These butterflies are changing what scientists think about evolution

The fact that the butterfly effect is still associated more with Ashton Kutcher than actual science points to the obvious — people generally find pop culture way more interesting than popular science. And who can blame them? Chaos theory is an incredibly complex branch of mathematics to grasp, while Ashton Kutcher's boyish charms simply require the brainpower of a mosquito and a teen-spirited libido.

But all that may soon change, because butterflies are now affecting what scientists think about evolution. According to an article published in the journal Science, results of a study of the Heliconius genus of butterflies contradict the traditional belief that hybridization — when different species shag — is a mostly negative thing.

Because I got hybrid

Nate Edelman, a graduate student at Harvard University and an author on the study, told Inverse that hybridization is generally considered bad, because hybrid animals "tend to be associated with their faults." The mule, for example, is the lovechild of a male donkey and a female horse, and it's sterile. Unless Bob Barker was judging, that would generally earn mules a big fat "X" on America's Got Reproductive Talent. In the words of Edelman: "That hybrid usually has some big problems. That's sort of the baseline expectation."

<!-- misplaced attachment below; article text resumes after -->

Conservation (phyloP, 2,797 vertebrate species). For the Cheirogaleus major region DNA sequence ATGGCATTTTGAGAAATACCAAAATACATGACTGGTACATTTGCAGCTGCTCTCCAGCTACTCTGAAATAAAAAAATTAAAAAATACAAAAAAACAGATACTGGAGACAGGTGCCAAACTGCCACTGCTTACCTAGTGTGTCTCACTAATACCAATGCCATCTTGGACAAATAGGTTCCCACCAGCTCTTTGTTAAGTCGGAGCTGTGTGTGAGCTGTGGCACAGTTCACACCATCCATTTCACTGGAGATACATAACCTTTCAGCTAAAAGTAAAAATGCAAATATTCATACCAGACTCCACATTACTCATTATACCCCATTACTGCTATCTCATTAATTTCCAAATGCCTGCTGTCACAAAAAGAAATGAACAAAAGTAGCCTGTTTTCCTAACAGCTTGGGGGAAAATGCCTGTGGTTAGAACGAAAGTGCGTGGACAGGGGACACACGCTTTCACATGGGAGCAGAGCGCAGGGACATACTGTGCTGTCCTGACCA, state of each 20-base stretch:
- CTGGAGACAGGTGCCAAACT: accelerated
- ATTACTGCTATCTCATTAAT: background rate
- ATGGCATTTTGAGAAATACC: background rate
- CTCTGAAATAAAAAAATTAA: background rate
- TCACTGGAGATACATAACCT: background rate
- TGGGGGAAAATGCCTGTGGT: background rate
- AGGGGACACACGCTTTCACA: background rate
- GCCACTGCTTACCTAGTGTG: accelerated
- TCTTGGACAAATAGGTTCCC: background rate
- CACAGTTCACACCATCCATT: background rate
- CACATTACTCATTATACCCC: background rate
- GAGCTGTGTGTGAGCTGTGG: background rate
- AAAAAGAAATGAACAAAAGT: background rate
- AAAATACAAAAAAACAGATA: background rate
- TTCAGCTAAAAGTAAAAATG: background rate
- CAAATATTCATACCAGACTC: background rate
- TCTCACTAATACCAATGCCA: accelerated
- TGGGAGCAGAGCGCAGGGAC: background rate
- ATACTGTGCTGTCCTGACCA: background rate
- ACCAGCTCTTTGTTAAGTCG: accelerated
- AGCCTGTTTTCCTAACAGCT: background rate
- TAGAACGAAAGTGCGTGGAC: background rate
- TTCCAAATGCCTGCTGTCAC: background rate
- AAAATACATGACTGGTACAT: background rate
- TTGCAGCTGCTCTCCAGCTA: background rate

Ligers, a cross between a female tiger and a male lion, are often born with gigantism, according to The Wildcat Sanctuary, meaning their hearts and other organs often give out under the stress of supporting their size. Just don't tell that to Napoleon Dynamite

In the case of Heliconius butterflies, at least, hybridization is a means of survival, kind of like how corporations diversify their holdings — by branching out into many different fields, they're more capable of weathering hard times.

Bugs with wings that like to swing

These butterflies love to swing all sorts of ways. According to Edelman's team, about one third of the 48 different Heliconius species are keen interbreeders, a much larger ratio than expected. This points to interbreeding, at least for these butterflies, as an evolutionary benefit, which goes against everything we thought we knew about cross-breeding.

And according to a Harvard news release, "most of the diversity of life is probably created" with this sort of behavior, including those of mammalian origin. In other words, these butterflies are demonstrating behavior that likely played a role in how humans came to be.

Interestingly, Heliconius display unique behavior — they're the only kind of butterfly that eats pollen in its adult form, and they have a "home range", choosing to visit the same flower each day. According to Edelman, this is behavior more commonly found in mammals. 

So while it's okay if you still prefer Dude Where's My Car? over the finer points of butterfly genetics, give the butterflies some credit for getting the heart of the scientific community all aflutter.